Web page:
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Lack of protection for the title 'physio' leaves patients at risk

Photo: Health Times Magazine
Patients’ health and wellbeing is being put at risk by the federal government’s refusal to enact protection of the word ‘physio’, which can be – and frequently is – used by non-physiotherapist practitioners.

While penalties for falsely claiming to be a registered health practitioner have increased, there are no regulations in place to stop using the frequently used term, which is commonly associated with physiotherapy. 

Anyone prosecuted by the Australian Health Practitioner Regulation Agency under the National Law who falsely claims to be a registered health practitioner can be fined up to $60,000 and faces the prospect of prison time.

Under the National Law, anyone who calls themselves any of the ‘protected titles’ must be registered with the corresponding National Board.
It is an offence to use one of the protected titles or to knowingly or recklessly claim to be a registered practitioner when you’re not.

But with non-practitioners freely able to call themselves physios, the safety of the Australian public remains severely compromised.

Although the laws state that it’s an offence to use symbols or language that may lead a reasonable person to believe that an individual is a registered health practitioner, or is qualified to practise in a health profession, the protection of titles such as ‘physiotherapist’ and ‘physical therapist’ has left an easily accessible loophole available to fraudsters.

“It is ingrained in the Australian vernacular that ‘physio’ is synonymous with physiotherapy, and for patients to be unwittingly subjected to treatment or advice from someone who is not the trusted, safe practitioner they think they are seeing is not only wrong, it’s dangerous,” says Australian Physiotherapy Association National President Phil Calvert.

Mr Calvert is aware of several instances where non-physiotherapists, including both registered health care providers and non-registered, have used the term ‘physio’ in their treatment discussions with patients and families, or in their advertising.

“These situations should not be allowed to occur.

“They open up the real possibility that patients’ health and wellbeing is put at significant risk.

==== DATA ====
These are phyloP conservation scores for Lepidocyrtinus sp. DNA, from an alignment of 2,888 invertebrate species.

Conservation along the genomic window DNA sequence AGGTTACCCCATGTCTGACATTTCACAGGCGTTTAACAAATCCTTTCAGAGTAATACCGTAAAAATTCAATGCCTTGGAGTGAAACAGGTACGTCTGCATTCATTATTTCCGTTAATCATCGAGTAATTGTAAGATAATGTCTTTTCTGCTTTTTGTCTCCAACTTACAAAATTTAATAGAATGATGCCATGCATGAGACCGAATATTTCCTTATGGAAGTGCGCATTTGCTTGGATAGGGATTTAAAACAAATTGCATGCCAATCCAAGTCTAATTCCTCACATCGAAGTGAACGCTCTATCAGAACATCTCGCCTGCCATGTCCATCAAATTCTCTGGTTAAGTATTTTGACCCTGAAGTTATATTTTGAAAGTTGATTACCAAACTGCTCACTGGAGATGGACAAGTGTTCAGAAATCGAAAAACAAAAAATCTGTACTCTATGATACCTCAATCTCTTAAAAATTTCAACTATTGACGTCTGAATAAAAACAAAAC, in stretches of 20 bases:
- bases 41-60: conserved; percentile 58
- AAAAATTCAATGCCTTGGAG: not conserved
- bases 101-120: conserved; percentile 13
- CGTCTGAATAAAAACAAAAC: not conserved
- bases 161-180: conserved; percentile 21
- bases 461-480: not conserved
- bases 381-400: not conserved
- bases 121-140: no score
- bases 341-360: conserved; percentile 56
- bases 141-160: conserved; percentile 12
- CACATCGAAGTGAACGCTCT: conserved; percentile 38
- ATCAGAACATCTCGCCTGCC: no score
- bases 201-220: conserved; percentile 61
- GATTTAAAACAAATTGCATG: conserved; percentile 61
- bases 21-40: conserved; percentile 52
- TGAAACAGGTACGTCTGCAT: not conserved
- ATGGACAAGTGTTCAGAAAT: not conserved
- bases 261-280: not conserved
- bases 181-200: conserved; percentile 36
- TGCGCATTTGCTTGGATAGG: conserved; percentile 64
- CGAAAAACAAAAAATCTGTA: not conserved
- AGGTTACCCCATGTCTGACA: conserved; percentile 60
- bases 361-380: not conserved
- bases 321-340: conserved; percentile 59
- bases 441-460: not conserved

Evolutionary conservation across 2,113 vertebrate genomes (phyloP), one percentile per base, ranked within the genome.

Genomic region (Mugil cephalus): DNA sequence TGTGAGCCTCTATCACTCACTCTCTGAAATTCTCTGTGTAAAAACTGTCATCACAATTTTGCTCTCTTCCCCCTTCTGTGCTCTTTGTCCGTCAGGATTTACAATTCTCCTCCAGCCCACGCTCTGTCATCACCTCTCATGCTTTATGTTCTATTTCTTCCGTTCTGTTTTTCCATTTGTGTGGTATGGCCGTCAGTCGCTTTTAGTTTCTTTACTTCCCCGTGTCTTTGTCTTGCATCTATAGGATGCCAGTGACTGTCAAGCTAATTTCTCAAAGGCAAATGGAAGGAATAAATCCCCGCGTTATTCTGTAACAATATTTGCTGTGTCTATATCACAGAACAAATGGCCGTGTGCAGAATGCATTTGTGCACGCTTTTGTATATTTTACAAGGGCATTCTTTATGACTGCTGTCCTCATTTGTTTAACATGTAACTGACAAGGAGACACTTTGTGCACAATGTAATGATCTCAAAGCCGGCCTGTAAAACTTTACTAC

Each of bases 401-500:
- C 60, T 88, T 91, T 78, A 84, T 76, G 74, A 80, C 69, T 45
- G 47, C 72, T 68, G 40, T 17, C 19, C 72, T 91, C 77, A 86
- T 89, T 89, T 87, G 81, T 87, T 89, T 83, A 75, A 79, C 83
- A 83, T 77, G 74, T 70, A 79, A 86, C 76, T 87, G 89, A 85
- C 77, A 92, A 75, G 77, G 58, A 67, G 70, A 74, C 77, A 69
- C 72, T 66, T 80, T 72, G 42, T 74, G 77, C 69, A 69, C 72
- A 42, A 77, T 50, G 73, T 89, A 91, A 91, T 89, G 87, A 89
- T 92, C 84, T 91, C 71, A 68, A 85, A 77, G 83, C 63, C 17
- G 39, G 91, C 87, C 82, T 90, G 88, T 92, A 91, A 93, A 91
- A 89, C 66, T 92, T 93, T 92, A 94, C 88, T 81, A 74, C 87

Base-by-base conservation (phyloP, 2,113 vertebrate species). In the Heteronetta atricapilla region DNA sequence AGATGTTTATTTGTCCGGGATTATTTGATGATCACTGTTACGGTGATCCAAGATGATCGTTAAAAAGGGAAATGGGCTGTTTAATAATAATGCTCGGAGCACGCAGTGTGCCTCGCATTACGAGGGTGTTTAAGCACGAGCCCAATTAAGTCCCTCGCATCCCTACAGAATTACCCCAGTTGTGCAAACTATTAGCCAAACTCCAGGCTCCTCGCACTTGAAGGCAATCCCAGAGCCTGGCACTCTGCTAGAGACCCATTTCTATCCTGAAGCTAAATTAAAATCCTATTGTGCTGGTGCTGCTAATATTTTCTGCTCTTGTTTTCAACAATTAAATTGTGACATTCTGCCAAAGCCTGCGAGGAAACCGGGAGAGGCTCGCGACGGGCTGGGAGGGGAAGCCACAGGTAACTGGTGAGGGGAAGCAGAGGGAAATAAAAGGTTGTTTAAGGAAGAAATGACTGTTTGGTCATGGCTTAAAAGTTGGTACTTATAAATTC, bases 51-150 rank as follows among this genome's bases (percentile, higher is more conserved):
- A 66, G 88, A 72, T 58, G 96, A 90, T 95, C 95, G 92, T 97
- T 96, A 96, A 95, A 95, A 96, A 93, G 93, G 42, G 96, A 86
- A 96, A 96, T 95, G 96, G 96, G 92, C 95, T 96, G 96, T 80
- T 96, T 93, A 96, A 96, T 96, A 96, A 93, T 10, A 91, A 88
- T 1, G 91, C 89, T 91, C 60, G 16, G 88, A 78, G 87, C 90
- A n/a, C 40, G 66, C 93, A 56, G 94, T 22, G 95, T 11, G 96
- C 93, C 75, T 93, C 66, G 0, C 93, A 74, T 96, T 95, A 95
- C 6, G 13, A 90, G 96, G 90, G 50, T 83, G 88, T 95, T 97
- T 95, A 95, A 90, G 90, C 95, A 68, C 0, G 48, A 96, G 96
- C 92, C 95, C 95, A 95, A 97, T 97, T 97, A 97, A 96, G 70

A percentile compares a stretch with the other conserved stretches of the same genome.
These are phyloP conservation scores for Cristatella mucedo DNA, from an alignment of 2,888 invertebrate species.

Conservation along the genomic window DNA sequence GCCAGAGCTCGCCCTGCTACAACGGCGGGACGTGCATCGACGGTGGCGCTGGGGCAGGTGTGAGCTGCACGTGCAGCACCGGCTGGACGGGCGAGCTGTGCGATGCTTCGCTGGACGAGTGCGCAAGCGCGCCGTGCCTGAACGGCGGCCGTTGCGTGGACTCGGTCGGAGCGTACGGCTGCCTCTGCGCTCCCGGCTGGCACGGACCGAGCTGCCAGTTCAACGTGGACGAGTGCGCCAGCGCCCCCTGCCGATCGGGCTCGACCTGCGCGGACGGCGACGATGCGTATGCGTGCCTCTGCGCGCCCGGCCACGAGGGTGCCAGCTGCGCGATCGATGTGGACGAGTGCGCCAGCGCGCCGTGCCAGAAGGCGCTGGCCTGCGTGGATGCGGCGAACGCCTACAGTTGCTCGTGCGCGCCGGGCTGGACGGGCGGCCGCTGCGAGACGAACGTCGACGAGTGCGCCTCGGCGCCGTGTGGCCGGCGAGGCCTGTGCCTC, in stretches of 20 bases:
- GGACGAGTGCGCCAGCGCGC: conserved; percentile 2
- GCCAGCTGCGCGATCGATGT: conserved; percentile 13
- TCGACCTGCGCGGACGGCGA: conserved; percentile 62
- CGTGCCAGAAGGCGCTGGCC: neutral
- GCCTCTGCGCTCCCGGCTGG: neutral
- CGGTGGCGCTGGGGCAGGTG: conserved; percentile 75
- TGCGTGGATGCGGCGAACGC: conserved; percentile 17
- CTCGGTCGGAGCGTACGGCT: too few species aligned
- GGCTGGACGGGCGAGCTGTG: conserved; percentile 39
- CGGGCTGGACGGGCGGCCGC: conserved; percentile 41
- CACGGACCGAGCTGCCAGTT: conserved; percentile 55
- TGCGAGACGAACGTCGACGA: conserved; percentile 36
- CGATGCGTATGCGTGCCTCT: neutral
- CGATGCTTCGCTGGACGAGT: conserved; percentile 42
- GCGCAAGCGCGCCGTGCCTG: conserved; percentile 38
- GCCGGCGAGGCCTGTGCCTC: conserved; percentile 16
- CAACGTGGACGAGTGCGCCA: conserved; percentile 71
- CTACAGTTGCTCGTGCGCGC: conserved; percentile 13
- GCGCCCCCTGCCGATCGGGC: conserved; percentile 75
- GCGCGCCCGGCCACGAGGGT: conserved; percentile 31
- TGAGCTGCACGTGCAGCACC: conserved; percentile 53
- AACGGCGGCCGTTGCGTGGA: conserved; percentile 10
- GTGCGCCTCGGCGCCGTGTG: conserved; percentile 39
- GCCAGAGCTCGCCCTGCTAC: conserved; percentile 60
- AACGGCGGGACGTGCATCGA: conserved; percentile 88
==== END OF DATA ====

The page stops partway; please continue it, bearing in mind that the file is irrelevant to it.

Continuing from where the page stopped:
“Even one instance should be enough to cause a tightening of the regulations as it still poses a potential serious risk to the public.”

Mr Calvert says while the APA welcomes recent changes to National Law regarding penalties for those passing themselves off as registered practitioners, the continued non-protection of the term ‘physio’ is a serious loophole.

“In recent years there have been instances of other practitioners using the term ‘physio’ in a manner that could mislead the public into thinking the practitioner is a qualified, registered physiotherapist.

“This presents safety and quality risks to the public and reputational risk to the physiotherapy profession as a whole.

“It is time for the government to step up and protect the public in this regard.”

Under current National Law the titles ‘physiotherapist’ and ‘physical therapist’ are already protected.

The APA is seeking further protection of the term ‘physio’, in line with other professional bodies in New Zealand and Canada, and at the recommendation of the World Confederation For Physical Therapy, of which the APA is a member.

“The title ‘physio’ is ingrained in the Australian vernacular and completely synonymous with physiotherapy.

“These people are simply misleading the public and in fact trading on the trust and strong reputation of physiotherapy as a profession.

“This could lead to real issues of safety for patients who believe they are getting treatment from a physiotherapist whom they assume has all the correct qualifications, training and experience they expect from a registered health provider.

“It is no fluke that physios are the most recommended health practitioner by GPs, and to have other practitioners try to leverage this by using the term to imply their treatment is of the same value is dangerous.

“The law must change to accommodate protecting all variations of the words ’physiotherapist’ and ‘physiotherapy’.”

If the Australian public are receiving substandard care from people calling themselves physios, the professional reputation of physios will suffer.

“This may undermine public confidence in the profession, and lead to potentially dangerous outcomes.

“It also means the public are being misled in terms of how they are spending their money.

“Physiotherapists are highly qualified, evidence-based professionals and anyone calling themselves a physio must be registered with AHPRA.

Mr Calvert says the APA will continue to advocate strongly on this issue to the federal government and the Physiotherapy Board of Australia.

“It is really up to the government to step up and protect the public in this regard.”

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Nicole Madigan

Nicole Madigan is a widely published journalist with more than 15 years experience in the media and communications industries.

Specialising in health, business, property and finance, Nicole writes regularly for numerous high-profile newspapers, magazines and online publications.

Before moving into freelance writing almost a decade ago, Nicole was an on-air reporter with Channel Nine and a newspaper journalist with News Limited.

Nicole is also the Director of content and communications agency Stella Communications (www.stellacomms.com) and a children's author.